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Nathaniel Livingston '14 with his advisor Prof. Lydia Hamessley.
Nathaniel Livingston '14 with his advisor Prof. Lydia Hamessley.

Livingston Examines the Poetics of Music in Emerson Project

By Meghan Woolley '13  |  Contact Holly Foster 315-859-4068
Posted August 9, 2013
Tags Emerson Grant Humanities Music Student Research

If you’ve been on Hamilton’s campus this summer, you may have heard the sound of bagpipes drifting over Minor Field. Nathaniel Livingston ’14 has been playing them as part of his Emerson Foundation project, “Performing the Poetics of Music.” Through his project, he is researching the ancient instruments and epics of Scotland and Finland and exploring a long-standing interest in the intersection of music and poetry.

Livingston has been playing the bagpipes since seventh grade and welcomes his Emerson project as an opportunity to return to playing frequently. He recently attended the Highland Games, a celebration of Scottish and Celtic culture, in Ithaca and won second place in the piping competition. He explained his affinity for the bagpipes, commenting, “I think it’s a very musical and poetic instrument.”

In addition to playing, Livingston has been studying Pibroch, the ancient music of the Scottish Highland bagpipes. Pibroch includes its own language, called Canntaireachd, a system of oral or written notations that gives one syllable for each note played. He noted, “It’s a very explicit example of how music is connected to words and poetry.” A creative writing major and long-time music lover, Livingston has always felt that connection. He explained, “Whenever I write, it’s a musical activity, and whenever I play music, it’s always a poetic activity.”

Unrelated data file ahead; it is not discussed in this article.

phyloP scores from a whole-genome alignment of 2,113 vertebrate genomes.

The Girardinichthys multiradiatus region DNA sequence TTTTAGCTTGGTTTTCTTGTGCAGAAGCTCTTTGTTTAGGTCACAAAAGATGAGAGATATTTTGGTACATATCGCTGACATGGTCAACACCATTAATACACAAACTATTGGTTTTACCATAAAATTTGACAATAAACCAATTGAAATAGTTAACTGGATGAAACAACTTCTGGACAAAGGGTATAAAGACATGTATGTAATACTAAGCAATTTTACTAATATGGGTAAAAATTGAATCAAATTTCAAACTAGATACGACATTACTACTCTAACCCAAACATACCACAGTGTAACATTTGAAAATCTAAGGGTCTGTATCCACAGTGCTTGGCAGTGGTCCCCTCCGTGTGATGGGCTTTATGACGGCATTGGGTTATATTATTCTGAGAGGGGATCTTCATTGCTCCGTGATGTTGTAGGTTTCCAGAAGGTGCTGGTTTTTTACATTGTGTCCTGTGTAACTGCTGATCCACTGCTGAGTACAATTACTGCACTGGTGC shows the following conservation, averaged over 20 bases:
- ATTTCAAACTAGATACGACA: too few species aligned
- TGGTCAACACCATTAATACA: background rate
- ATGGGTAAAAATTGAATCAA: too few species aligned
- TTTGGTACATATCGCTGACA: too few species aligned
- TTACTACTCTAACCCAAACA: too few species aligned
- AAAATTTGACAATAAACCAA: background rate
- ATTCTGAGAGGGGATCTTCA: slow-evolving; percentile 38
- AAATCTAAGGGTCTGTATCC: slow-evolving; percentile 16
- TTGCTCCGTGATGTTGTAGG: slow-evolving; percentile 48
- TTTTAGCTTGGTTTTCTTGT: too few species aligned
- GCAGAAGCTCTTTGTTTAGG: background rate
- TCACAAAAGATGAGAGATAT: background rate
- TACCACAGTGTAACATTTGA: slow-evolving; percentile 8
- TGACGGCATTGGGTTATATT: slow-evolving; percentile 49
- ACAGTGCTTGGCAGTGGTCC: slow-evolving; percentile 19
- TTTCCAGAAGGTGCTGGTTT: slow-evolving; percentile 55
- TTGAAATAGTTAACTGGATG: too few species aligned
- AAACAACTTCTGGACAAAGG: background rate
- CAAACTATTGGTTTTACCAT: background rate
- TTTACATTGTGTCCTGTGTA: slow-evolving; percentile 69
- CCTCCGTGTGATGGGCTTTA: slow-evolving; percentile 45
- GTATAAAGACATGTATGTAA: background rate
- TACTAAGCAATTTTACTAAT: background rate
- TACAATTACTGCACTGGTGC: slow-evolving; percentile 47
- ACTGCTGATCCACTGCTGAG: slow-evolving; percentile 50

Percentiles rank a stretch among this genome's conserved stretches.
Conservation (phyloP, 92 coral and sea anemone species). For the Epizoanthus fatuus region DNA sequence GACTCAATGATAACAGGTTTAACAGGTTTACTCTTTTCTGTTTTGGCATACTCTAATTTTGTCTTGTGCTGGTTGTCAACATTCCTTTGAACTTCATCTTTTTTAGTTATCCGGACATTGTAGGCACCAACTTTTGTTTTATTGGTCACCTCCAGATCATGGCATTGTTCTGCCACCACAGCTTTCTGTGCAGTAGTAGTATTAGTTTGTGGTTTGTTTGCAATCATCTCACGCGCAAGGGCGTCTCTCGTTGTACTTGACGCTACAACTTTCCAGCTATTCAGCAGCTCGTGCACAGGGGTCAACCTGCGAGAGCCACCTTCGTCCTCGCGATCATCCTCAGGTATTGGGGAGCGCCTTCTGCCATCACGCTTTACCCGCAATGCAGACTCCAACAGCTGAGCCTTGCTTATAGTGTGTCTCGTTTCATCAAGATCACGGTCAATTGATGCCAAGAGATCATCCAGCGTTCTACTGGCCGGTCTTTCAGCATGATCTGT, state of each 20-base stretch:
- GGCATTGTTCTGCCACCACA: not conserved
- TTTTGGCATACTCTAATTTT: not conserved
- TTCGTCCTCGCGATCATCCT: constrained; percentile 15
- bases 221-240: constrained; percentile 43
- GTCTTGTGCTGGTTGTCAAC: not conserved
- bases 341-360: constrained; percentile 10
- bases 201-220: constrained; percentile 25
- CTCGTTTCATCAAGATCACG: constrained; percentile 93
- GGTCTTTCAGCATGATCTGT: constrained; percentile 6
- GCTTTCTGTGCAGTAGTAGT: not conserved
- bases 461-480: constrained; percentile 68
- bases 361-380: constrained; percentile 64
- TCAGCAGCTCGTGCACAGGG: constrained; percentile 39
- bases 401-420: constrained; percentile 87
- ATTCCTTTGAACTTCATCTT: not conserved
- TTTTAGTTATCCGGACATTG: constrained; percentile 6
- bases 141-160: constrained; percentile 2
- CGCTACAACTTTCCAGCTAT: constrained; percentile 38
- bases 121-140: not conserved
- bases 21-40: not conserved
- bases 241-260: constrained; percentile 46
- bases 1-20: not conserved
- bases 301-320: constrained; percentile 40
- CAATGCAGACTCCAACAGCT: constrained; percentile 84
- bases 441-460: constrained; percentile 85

He is also exploring that relationship by researching The Kalevala, a work of epic poetry compiled from Finnish folklore and ballads. Livingston is also learning to play the kantele, a plucked string instrument that would have been played to accompany ballads in Finland. Through researching Finnish oral tradition and getting a feel for what the kantele is like to perform, he hopes to gain an understanding of how the Finnish ballads would have sounded. “I’m interested in how oral traditions use musical gestures to persist and convey cultural significance,” Livingston explained.

In an effort to to more fully comprehend the contexts of the two musical traditions, Livingston is also researching Scottish and Finnish history.  He was surprised by “how natural it seems to explore music through history.” He credits his advisor, Professor of Music Lydia Hamessley, with helping to advance his thinking, commenting that she has been “most helpful in guiding my research and helping me think of this as a historical question as well.”

As the final part of his project, Livingston is writing and recording an album, incorporating the kantele, bagpipes, violin, drums and other instruments. He is writing his own lyrics, through which he sometimes tells a story and sometimes aims to convey an abstract feeling about what it means to create a performance. He views lyrics as “poetry that’s one with the music” and is enthusiastic about incorporating what he’s learned as a creative writing major. Livingston is dedicated to putting his heart into his recording. He asserted, “Each practice should be a performance ... it has to come from somewhere.”

To bring more feeling into the music, Livingston has been recording in locations such as the chapel and graveyard in addition to the WHCL studio. He observed, “Where you record is important. Places have feelings; they can inspire you and mingle with the music in the air.” Livingston is planning to give a performance of his music this fall, in which he’ll share the understanding of music and poetry he has developed this summer.

Livingston is a graduate of The Woodlands High School in Woodlands, Texas.

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